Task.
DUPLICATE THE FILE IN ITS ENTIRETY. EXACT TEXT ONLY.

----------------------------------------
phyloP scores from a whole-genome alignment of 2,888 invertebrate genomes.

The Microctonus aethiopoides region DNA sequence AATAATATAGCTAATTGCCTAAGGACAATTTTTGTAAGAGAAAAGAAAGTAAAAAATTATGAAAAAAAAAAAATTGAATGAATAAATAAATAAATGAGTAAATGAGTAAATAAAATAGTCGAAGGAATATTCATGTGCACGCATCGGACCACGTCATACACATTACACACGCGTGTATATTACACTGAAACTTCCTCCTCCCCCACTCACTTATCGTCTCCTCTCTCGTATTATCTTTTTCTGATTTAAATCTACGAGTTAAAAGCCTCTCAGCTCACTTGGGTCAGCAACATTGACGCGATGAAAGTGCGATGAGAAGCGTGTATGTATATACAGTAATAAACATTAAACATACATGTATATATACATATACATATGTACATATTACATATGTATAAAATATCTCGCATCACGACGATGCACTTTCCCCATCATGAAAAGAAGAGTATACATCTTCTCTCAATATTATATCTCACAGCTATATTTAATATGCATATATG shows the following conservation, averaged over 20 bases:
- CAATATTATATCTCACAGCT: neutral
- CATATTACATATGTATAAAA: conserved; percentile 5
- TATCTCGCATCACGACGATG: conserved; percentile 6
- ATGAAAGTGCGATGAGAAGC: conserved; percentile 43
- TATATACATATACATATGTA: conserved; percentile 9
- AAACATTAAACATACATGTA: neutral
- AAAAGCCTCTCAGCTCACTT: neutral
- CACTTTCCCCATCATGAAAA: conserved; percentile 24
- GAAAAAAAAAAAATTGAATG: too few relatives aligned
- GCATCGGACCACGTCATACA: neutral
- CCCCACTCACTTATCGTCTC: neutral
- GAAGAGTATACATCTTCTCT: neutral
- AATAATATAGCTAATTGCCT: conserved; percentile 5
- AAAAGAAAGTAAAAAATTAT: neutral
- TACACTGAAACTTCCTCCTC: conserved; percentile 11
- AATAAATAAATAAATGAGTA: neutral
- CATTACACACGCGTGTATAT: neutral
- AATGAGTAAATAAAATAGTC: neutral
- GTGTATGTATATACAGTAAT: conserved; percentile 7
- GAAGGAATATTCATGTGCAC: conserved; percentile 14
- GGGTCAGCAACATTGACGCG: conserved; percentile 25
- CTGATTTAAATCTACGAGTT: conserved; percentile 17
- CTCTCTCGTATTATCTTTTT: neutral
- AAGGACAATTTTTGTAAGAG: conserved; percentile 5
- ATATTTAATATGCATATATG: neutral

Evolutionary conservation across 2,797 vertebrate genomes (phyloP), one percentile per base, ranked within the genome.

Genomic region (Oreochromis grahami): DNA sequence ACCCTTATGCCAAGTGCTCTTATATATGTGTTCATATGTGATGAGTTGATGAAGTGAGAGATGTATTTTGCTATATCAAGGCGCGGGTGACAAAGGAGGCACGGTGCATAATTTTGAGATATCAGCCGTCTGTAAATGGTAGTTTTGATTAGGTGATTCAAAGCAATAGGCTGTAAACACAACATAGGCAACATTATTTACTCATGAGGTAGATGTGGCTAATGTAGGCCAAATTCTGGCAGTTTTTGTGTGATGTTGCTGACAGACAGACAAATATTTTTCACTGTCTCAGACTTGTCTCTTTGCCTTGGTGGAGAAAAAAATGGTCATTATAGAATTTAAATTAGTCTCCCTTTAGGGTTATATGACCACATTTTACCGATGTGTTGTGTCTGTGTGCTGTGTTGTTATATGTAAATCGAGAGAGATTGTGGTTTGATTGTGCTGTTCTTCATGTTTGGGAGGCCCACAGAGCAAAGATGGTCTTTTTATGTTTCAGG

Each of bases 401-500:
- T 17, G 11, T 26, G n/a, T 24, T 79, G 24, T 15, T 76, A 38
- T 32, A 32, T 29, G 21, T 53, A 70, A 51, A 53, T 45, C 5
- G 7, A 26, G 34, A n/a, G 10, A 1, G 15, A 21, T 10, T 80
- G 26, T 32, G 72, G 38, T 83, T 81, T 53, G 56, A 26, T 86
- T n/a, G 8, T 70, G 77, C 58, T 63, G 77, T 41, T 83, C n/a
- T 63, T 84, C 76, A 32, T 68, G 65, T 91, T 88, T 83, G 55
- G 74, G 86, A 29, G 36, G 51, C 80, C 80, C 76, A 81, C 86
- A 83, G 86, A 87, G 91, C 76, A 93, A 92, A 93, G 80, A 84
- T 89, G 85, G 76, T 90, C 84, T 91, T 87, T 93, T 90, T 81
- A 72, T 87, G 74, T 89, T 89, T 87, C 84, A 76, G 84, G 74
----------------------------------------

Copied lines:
phyloP scores from a whole-genome alignment of 2,888 invertebrate genomes.

The Microctonus aethiopoides region DNA sequence AATAATATAGCTAATTGCCTAAGGACAATTTTTGTAAGAGAAAAGAAAGTAAAAAATTATGAAAAAAAAAAAATTGAATGAATAAATAAATAAATGAGTAAATGAGTAAATAAAATAGTCGAAGGAATATTCATGTGCACGCATCGGACCACGTCATACACATTACACACGCGTGTATATTACACTGAAACTTCCTCCTCCCCCACTCACTTATCGTCTCCTCTCTCGTATTATCTTTTTCTGATTTAAATCTACGAGTTAAAAGCCTCTCAGCTCACTTGGGTCAGCAACATTGACGCGATGAAAGTGCGATGAGAAGCGTGTATGTATATACAGTAATAAACATTAAACATACATGTATATATACATATACATATGTACATATTACATATGTATAAAATATCTCGCATCACGACGATGCACTTTCCCCATCATGAAAAGAAGAGTATACATCTTCTCTCAATATTATATCTCACAGCTATATTTAATATGCATATATG shows the following conservation, averaged over 20 bases:
- CAATATTATATCTCACAGCT: neutral
- CATATTACATATGTATAAAA: conserved; percentile 5
- TATCTCGCATCACGACGATG: conserved; percentile 6
- ATGAAAGTGCGATGAGAAGC: conserved; percentile 43
- TATATACATATACATATGTA: conserved; percentile 9
- AAACATTAAACATACATGTA: neutral
- AAAAGCCTCTCAGCTCACTT: neutral
- CACTTTCCCCATCATGAAAA: conserved; percentile 24
- GAAAAAAAAAAAATTGAATG: too few relatives aligned
- GCATCGGACCACGTCATACA: neutral
- CCCCACTCACTTATCGTCTC: neutral
- GAAGAGTATACATCTTCTCT: neutral
- AATAATATAGCTAATTGCCT: conserved; percentile 5
- AAAAGAAAGTAAAAAATTAT: neutral
- TACACTGAAACTTCCTCCTC: conserved; percentile 11
- AATAAATAAATAAATGAGTA: neutral
- CATTACACACGCGTGTATAT: neutral
- AATGAGTAAATAAAATAGTC: neutral
- GTGTATGTATATACAGTAAT: conserved; percentile 7
- GAAGGAATATTCATGTGCAC: conserved; percentile 14
- GGGTCAGCAACATTGACGCG: conserved; percentile 25
- CTGATTTAAATCTACGAGTT: conserved; percentile 17
- CTCTCTCGTATTATCTTTTT: neutral
- AAGGACAATTTTTGTAAGAG: conserved; percentile 5
- ATATTTAATATGCATATATG: neutral

Evolutionary conservation across 2,797 vertebrate genomes (phyloP), one percentile per base, ranked within the genome.

Genomic region (Oreochromis grahami): DNA sequence ACCCTTATGCCAAGTGCTCTTATATATGTGTTCATATGTGATGAGTTGATGAAGTGAGAGATGTATTTTGCTATATCAAGGCGCGGGTGACAAAGGAGGCACGGTGCATAATTTTGAGATATCAGCCGTCTGTAAATGGTAGTTTTGATTAGGTGATTCAAAGCAATAGGCTGTAAACACAACATAGGCAACATTATTTACTCATGAGGTAGATGTGGCTAATGTAGGCCAAATTCTGGCAGTTTTTGTGTGATGTTGCTGACAGACAGACAAATATTTTTCACTGTCTCAGACTTGTCTCTTTGCCTTGGTGGAGAAAAAAATGGTCATTATAGAATTTAAATTAGTCTCCCTTTAGGGTTATATGACCACATTTTACCGATGTGTTGTGTCTGTGTGCTGTGTTGTTATATGTAAATCGAGAGAGATTGTGGTTTGATTGTGCTGTTCTTCATGTTTGGGAGGCCCACAGAGCAAAGATGGTCTTTTTATGTTTCAGG

Each of bases 401-500:
- T 17, G 11, T 26, G n/a, T 24, T 79, G 24, T 15, T 76, A 38
- T 32, A 32, T 29, G 21, T 53, A 70, A 51, A 53, T 45, C 5
- G 7, A 26, G 34, A n/a, G 10, A 1, G 15, A 21, T 10, T 80
- G 26, T 32, G 72, G 38, T 83, T 81, T 53, G 56, A 26, T 86
- T n/a, G 8, T 70, G 77, C 58, T 63, G 77, T 41, T 83, C n/a
- T 63, T 84, C 76, A 32, T 68, G 65, T 91, T 88, T 83, G 55
- G 74, G 86, A 29, G 36, G 51, C 80, C 80, C 76, A 81, C 86
- A 83, G 86, A 87, G 91, C 76, A 93, A 92, A 93, G 80, A 84
- T 89, G 85, G 76, T 90, C 84, T 91, T 87, T 93, T 90, T 81
- A 72, T 87, G 74, T 89, T 89, T 87, C 84, A 76, G 84, G 74